Outcry after Tunisian doctor dies in hospital lift accident

Tunisian doctors and medical students demand the dismissal of the minister of health during a protest in front of the headquarters of the ministry after the death of a resident doctor who fell from a broken hospital elevator.
Tunisian doctors and medical students demand the dismissal of the minister of health during a protest in front of the headquarters of the ministry after the death of a resident doctor who fell from a broken hospital elevator.
Fethi Belaid
  • The doctor plunged to his death down an elevator shaft after the lift doors opened but with no elevator in place
  • The elevator had allegedly remained in service despite a long-reported fault
  • Hundreds of doctors demanded the health minister and other officials be sacked


Hundreds of medics protested in Tunisia on Friday after a young doctor died in a hospital elevator accident in the country's northwest.

Badreddedine Aloui, 27, plunged to his death on Thursday down an elevator shaft after the lift doors opened but with no elevator in place, witnesses interviewed by local media said.

The elevator, in a hospital in the marginalised Jendouba region, had allegedly remained in service despite a long-reported fault.

Hundreds of doctors, health workers and medical students gathered in front of the health ministry in the capital Tunis on Friday, demanding the health minister and other officials be sacked, an AFP correspondent reported.

The hospital has been visited by two government ministers over the past months, including Health Minister Faouzi Mehdi in October.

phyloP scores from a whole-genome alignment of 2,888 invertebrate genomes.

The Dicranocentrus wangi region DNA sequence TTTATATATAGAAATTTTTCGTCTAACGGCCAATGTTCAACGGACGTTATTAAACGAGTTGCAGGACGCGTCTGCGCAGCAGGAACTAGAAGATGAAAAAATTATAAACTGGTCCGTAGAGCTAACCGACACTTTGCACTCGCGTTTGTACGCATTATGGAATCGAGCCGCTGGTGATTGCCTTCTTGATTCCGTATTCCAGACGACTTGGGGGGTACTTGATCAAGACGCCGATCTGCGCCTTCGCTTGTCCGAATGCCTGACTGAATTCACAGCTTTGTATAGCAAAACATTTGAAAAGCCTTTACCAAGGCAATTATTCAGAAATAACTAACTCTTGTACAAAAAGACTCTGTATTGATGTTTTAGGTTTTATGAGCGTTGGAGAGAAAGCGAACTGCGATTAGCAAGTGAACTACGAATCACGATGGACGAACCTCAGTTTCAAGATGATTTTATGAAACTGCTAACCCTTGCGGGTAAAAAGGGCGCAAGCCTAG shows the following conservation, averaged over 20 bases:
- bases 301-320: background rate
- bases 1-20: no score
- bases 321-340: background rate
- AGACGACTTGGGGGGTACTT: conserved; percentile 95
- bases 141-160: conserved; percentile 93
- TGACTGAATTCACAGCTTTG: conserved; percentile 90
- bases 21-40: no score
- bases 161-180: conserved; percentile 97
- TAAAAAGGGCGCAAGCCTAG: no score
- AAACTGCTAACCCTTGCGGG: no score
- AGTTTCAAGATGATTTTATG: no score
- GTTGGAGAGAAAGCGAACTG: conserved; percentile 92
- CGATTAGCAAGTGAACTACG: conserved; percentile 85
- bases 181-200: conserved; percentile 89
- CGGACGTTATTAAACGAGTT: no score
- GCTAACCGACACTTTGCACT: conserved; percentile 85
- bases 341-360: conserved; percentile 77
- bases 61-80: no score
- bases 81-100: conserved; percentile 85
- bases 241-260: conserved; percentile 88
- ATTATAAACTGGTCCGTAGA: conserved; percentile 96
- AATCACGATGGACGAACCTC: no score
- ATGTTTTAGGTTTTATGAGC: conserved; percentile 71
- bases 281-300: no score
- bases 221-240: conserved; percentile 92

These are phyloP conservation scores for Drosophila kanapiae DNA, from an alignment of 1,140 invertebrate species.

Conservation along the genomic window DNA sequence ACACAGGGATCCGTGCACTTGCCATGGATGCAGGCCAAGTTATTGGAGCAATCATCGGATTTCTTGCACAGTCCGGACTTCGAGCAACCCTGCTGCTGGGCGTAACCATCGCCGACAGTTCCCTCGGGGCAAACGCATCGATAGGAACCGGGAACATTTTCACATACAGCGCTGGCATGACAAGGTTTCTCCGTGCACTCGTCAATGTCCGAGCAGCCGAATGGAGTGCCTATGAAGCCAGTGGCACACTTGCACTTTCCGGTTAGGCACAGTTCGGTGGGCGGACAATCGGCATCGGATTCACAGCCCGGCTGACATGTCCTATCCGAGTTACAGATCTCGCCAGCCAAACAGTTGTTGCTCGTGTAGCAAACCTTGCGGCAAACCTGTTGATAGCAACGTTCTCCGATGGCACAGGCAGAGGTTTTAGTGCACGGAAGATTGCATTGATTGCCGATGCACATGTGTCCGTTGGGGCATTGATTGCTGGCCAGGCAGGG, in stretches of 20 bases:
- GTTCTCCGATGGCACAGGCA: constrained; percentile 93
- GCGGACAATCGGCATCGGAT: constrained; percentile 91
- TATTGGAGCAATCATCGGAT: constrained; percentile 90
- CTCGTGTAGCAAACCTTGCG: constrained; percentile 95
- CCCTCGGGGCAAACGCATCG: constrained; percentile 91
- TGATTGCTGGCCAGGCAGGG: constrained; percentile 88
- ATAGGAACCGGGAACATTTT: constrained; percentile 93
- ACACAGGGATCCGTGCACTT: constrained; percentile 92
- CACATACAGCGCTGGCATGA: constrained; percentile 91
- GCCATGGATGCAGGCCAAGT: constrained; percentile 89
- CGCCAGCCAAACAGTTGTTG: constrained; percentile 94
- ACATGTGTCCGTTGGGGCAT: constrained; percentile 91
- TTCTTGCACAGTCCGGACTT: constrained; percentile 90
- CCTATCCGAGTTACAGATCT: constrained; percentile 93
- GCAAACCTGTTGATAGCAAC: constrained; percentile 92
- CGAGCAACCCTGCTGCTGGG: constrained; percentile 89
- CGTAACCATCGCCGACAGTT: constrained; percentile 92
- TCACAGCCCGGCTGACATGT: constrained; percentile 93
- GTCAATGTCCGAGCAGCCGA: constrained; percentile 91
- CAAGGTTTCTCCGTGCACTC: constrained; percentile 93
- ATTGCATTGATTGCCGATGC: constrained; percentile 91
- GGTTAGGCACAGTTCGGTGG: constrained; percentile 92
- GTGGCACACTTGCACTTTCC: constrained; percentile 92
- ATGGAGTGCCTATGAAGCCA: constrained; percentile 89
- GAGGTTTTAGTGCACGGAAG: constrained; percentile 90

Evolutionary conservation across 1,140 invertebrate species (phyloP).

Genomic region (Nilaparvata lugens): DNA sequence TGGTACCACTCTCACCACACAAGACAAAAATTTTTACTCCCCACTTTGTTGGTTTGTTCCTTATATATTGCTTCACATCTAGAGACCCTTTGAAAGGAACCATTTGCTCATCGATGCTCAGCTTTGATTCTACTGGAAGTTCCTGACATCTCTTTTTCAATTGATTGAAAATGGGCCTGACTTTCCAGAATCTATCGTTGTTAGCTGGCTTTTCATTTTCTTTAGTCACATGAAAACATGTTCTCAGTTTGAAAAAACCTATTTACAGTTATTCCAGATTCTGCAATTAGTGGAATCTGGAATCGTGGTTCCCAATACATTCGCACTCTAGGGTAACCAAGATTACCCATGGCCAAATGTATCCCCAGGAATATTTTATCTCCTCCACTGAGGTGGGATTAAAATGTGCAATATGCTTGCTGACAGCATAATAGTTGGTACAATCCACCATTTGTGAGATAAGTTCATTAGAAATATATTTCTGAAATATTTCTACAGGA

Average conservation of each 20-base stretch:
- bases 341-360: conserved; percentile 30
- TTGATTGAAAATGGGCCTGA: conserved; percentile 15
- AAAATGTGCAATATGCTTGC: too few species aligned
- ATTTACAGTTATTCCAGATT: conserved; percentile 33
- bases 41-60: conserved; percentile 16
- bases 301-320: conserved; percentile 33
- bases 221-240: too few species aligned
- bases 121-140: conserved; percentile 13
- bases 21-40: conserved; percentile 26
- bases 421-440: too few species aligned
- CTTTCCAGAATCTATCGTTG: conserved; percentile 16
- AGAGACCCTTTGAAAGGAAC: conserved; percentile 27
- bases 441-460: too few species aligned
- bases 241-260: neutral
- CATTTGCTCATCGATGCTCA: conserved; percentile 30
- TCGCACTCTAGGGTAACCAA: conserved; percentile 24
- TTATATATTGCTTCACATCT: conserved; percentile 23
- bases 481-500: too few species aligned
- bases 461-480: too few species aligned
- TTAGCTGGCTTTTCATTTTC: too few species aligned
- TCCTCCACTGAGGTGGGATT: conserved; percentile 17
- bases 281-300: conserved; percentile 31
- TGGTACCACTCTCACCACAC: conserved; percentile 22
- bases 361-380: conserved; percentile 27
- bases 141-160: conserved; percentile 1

"A young doctor has died as a result of this negligence," said Zied Bouguerra, a member of the Tunisian Organisation of Young Doctors.

A protest was also held in the eastern port city of Sfax.

Local media reported that Prime Minister Hichem Mechichi ordered a state funeral, with the surgeon to be buried on Friday in his native Kasserine, in western Tunisia.

Tunisians have also taken to social media to denounce what they say are disfunctional public services, particularly in the health sector, in the midst of the novel coronavirus pandemic.

Tunisia had managed to keep its outbreak largely contained until the end of June but cases have soared in recent months.

The North African country has officially registered over 3 300 deaths and is nearing 100 000 infections.

Hospitals with limited resources and management problems have been struggling to cope.

The accident came at a time when the country's health budget is currently before parliament.

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